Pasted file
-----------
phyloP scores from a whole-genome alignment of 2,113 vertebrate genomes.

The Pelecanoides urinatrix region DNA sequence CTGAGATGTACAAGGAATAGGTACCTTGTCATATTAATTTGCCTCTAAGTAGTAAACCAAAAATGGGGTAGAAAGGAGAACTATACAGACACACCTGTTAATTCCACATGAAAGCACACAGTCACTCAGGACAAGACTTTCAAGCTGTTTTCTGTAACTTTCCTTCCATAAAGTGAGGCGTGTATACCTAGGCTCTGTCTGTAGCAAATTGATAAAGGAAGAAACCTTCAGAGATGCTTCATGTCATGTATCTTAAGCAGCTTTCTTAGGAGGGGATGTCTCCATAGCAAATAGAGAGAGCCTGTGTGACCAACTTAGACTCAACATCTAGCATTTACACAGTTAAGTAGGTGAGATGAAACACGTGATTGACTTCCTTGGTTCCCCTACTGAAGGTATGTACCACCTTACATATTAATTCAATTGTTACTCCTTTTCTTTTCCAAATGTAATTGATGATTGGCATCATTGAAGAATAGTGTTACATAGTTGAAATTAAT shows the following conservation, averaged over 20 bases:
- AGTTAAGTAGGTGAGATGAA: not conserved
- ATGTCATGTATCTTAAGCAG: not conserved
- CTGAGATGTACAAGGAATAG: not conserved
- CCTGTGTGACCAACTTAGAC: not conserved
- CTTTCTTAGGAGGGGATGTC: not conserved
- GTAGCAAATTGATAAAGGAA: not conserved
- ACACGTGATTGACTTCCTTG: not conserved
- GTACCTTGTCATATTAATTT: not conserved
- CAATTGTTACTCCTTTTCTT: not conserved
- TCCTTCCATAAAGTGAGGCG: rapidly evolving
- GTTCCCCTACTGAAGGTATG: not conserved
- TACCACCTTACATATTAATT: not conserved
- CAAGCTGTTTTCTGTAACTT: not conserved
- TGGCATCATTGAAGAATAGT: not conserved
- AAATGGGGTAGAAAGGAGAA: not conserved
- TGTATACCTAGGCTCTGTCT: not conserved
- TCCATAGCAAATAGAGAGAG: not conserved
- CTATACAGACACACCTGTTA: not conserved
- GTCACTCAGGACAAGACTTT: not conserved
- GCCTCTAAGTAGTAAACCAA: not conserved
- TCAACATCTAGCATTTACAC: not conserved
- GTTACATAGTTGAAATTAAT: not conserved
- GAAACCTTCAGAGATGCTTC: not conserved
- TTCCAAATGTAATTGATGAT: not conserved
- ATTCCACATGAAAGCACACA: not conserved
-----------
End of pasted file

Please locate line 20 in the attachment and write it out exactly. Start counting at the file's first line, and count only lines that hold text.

- CTATACAGACACACCTGTTA: not conserved